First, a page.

101 The Pinwheel Galaxy spiral galaxy (type Sc), The constellation of Ursa Major if the site of a spiral galaxy known as M101. This a nearly face-on spiral with a bright center and symmetric shape. It is located about 27 million light years from Earth. With an estimated linear diameter of over 170,000 light years, this is one of the largest disk galaxies known. M101 is a bright object with a magnitude of 7.9. It is easily visible in binoculars and small telescopes, but an instrument larger than 4-inches is required to see any evidence of the galaxy’s faint spiral arms.
102 may be a Duplication of M101 M102 is the last of the “missing” Messier objects. There is some uncertainty as to whether the galaxy pictured here is M102. Due to an 18th century error, M101 may have been misclassified as M102. It is widely believed that M102 may be a lenticular galaxy located in the constellation Draco. It is a is a dim object with a visual magnitude of only 9.9 and can be hard to find without dark skies and ideal observing conditions.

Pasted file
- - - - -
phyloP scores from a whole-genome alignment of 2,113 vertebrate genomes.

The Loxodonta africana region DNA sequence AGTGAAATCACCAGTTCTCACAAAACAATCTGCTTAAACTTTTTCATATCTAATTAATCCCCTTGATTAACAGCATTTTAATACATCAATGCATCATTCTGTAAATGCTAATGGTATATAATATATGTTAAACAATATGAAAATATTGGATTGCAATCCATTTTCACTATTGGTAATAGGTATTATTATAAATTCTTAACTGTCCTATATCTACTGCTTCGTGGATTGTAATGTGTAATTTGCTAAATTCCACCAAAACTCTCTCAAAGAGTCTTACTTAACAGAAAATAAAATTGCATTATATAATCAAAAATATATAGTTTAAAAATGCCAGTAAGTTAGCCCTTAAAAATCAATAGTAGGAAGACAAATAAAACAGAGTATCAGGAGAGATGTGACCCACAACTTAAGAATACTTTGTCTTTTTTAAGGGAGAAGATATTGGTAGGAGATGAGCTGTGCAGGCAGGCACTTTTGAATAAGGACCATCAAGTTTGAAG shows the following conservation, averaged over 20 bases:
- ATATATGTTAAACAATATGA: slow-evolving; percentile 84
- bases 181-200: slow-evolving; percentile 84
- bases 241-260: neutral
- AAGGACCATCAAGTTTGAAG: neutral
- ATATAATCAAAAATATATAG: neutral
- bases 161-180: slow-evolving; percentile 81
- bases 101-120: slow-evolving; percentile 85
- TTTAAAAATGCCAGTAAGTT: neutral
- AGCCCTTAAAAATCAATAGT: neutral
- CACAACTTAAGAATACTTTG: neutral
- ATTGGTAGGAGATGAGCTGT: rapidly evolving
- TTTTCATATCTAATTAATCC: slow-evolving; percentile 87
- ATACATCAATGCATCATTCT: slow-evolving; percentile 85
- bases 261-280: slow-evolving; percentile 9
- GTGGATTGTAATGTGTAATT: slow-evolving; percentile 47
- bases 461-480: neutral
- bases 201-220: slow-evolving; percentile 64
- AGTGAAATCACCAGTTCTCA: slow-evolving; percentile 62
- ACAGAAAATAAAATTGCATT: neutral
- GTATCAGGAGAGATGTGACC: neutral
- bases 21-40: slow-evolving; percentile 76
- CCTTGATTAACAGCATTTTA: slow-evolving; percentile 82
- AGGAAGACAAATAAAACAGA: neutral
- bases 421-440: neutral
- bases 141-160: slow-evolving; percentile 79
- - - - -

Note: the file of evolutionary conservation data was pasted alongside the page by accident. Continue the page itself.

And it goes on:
108 spiral galaxy(type Sc(s)III) M108 is a spiral galaxy located in the constellation of Ursa Major. It is oriented nearly edge-on to our line of sight, which gives it an elongated visual appearance. This galaxy is unusual in that is has no pronounced central core and the disk is mottled with dark dust lanes. Its distance from Earth is believed to be about 45 million light years. In spite of this galaxy’s visual magnitude of only 10, it is considered an easy target for amateur astronomers. Its details can be seen even in small instruments.